The 2020 Oscars are almost upon us, and as usual, the nominations are causing quite the controversy. The lack of diversity among the acting and directing nominees has perhaps been the biggest ongoing criticism. But fans and critics alike have also been closely scrutinizing the year’s top prize: Best Picture.
Back in 2009, the academy announced it would expand the category from five films to as many as 10. So this year, nine films from a variety of genres are vying for Best Picture. Yet, because each winner ostensibly represents that year in cinema history, this Oscar race is typically the most heavily debated.
As it turns out, not every 2020 Best Picture nominee is equally beloved, at least by critics.
The divide between critics and audiences
Something to keep in mind with Best Picture is the ever-widening divide between the films critics adore and which ones audiences love. In fact, this very element of the process is why the academy expanded the category in the first place. With so many little-seen movies dominating the conversation, the academy worried casual moviegoers wouldn’t even tune in to the Oscars.
So the years since the Best Picture expansion have been much more inclusive in that regard. Sure, the films that get nominated tend to be mostly well-received by critics. But now mainstream hits like Avatar, Toy Story 3, Gravity, and Black Panther have all made the cut in recent years as well. For the 2020 Oscars, the academy has selected a collection that includes smaller releases and even another billion-dollar hit.
The Oscars’ Best Picture nominees ranked by reviews
To compare the critical responses of the 2020 Best Picture nominees, we’ll be referring to their ratings on Rotten Tomatoes. The review aggregator, unfortunately, features a binary system labeling critics’ thoughts either “Fresh” or “Rotten.” But the site is still widely regarded as a general measure of which movies are embraced by the critical community.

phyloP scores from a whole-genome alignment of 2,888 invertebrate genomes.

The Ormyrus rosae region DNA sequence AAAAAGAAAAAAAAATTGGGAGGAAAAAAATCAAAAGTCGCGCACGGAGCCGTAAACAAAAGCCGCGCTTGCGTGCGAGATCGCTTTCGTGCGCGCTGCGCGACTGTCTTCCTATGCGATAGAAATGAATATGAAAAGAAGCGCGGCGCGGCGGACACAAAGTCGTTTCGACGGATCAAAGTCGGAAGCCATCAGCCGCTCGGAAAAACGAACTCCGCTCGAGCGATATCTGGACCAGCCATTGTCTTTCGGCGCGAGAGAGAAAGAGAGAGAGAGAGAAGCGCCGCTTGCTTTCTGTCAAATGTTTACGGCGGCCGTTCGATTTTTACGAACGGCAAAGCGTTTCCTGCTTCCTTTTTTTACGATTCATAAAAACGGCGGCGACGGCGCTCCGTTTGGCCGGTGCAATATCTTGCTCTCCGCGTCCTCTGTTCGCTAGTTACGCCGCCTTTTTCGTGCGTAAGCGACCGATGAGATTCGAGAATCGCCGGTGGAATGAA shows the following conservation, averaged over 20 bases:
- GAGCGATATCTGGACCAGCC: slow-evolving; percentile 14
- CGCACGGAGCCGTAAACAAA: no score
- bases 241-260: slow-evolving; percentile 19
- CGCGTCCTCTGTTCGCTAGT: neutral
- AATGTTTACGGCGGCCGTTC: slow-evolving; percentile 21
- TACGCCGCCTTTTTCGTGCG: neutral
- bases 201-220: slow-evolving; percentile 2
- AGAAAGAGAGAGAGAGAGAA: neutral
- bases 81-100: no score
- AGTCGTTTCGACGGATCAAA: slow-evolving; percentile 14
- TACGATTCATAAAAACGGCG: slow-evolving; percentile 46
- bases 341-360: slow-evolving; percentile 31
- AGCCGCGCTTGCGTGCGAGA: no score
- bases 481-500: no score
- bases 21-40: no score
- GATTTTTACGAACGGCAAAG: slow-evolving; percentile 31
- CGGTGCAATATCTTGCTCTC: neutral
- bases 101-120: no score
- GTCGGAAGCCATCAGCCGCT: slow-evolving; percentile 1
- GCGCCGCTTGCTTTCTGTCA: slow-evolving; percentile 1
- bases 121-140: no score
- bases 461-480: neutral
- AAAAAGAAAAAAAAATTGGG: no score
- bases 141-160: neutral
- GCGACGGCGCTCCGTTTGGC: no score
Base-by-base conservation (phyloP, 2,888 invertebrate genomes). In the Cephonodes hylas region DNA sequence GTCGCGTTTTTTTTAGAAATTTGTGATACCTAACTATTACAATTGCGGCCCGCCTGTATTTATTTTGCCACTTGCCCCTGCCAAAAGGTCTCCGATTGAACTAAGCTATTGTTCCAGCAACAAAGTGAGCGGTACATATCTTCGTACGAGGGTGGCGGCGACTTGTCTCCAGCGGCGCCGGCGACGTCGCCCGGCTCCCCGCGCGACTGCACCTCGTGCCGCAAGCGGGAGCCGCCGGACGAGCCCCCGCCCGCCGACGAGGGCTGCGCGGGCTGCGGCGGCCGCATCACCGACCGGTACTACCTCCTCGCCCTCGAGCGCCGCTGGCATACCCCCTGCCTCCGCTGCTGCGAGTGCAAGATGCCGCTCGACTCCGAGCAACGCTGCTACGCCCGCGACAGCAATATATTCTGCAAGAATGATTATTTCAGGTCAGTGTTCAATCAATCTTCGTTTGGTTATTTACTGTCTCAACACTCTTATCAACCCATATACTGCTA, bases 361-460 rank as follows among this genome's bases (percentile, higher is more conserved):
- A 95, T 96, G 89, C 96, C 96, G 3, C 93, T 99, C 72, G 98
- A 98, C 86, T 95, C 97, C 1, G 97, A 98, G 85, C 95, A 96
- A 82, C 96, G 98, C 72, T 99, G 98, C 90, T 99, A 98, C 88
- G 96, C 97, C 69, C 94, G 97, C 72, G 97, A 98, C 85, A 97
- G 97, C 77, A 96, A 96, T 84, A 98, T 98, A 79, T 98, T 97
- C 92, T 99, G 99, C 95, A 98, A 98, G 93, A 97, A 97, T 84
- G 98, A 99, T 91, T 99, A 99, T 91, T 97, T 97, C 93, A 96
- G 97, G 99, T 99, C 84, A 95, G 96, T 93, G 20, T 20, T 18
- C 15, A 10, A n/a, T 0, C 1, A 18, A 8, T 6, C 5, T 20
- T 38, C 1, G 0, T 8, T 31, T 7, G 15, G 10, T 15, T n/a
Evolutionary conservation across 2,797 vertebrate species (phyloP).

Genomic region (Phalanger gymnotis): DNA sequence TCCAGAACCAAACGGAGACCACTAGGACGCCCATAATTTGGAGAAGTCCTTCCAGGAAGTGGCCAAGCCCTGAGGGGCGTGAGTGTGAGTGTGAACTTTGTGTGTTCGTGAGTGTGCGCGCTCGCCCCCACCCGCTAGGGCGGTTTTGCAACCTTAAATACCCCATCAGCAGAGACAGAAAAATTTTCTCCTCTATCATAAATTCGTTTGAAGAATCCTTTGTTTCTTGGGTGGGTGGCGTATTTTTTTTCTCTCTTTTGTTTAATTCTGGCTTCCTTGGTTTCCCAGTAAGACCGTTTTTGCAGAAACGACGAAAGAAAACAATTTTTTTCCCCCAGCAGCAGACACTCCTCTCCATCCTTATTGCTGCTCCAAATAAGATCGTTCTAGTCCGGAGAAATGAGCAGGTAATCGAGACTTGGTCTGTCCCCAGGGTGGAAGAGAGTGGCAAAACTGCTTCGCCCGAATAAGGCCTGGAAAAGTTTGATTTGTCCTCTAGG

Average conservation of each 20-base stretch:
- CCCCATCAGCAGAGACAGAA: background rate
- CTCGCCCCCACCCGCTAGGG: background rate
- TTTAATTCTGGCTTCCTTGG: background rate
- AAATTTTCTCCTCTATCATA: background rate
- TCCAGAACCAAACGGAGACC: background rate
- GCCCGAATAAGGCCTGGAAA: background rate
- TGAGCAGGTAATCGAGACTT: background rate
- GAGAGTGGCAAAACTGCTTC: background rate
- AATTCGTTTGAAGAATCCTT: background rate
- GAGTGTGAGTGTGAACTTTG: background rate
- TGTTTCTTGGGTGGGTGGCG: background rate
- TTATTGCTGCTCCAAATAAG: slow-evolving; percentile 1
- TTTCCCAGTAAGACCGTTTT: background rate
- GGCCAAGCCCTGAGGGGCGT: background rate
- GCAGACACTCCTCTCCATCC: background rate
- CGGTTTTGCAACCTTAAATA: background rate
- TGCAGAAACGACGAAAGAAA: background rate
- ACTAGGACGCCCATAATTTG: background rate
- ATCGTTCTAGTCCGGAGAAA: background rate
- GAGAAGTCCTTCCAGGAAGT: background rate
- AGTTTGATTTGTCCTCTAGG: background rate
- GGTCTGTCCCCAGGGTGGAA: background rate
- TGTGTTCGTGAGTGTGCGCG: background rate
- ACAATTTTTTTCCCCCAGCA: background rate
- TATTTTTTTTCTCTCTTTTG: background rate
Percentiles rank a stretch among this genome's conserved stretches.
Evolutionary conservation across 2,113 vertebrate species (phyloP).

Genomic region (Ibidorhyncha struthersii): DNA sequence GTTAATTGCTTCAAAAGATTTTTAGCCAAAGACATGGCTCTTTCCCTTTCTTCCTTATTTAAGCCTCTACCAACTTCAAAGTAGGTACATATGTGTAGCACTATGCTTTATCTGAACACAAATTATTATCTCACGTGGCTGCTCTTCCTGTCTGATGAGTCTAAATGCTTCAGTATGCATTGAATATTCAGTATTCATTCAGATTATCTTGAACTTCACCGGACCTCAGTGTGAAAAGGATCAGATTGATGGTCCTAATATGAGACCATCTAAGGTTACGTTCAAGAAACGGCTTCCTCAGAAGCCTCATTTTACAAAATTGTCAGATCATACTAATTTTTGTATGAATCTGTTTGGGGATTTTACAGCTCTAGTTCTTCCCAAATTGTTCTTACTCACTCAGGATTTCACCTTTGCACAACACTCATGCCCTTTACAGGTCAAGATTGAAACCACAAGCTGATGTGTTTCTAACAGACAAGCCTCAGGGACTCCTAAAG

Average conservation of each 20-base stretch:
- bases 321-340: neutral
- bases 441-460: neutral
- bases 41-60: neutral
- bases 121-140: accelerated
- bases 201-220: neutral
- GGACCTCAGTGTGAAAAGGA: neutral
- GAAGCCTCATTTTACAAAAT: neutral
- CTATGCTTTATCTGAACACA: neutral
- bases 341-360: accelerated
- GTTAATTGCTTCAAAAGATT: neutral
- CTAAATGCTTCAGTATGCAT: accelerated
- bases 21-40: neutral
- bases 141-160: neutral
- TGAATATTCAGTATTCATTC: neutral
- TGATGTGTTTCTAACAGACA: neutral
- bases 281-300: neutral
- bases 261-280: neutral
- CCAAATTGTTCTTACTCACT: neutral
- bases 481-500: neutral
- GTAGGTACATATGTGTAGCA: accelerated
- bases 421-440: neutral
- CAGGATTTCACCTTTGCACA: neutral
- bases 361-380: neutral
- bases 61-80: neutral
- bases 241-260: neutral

While all the 2020 nominees are certified Fresh, the range is pretty wide. With 99 percent positive ratings, South Korean release Parasite leads the nominees, followed closely by The Irishman (96 percent), Little Women and Marriage Story (both 95 percent), and Ford v Ferrari (92 percent). Next come 1917 (89 percent), Once Upon a Time in Hollywood (85 percent), and Jojo Rabbit (80 percent).
The Best Picture nominee with the lowest score on Rotten Tomatoes — perhaps unsurprisingly — is Joker with 69 percent. Todd Phillips’ adaptation of the DC Comics character has been polarizing from the beginning. Its 11 Oscar nominations have only further aggravated debates over the film and whether it’s really worthy of all the accolades.
But could ‘Joker’ still sweep the Oscars?
That being said, Joker could still have the last laugh. The film clearly has huge support among Oscar voters, and its $1 billion gross could be integral to how it performs on Oscar night. While the Academy Awards aren’t based on financial performance, everyone is familiar with Joker and its impact on the industry. At an awards show voted on by people in the business, that counts for a lot.
Phillips’ film is R-rated, ultraviolent and super-bleak, all facts that might have hurt its Oscar chances. Likewise, some accuse Joker of “borrowing” too heavily from Martin Scorsese. But Joker found a fresh way to leverage the comic book movie phenomenon. Depending on how you feel about the genre, he either brought an exciting new approach to it or elevated a genre Scorsese himself doesn’t even consider real cinema.
Joaquin Phoenix’s performance has certainly helped endear critics to the film, which is why he is a likely lock for Best Actor. As for Joker‘s Best Picture prospects, its status as the worst-reviewed film in the category shouldn’t make much difference. After all, Green Book and Bohemian Rhapsody — both box office hits with polarized critical reactions — won big. So the joke could wind up being on those who bet against Phillips’ mega-hit.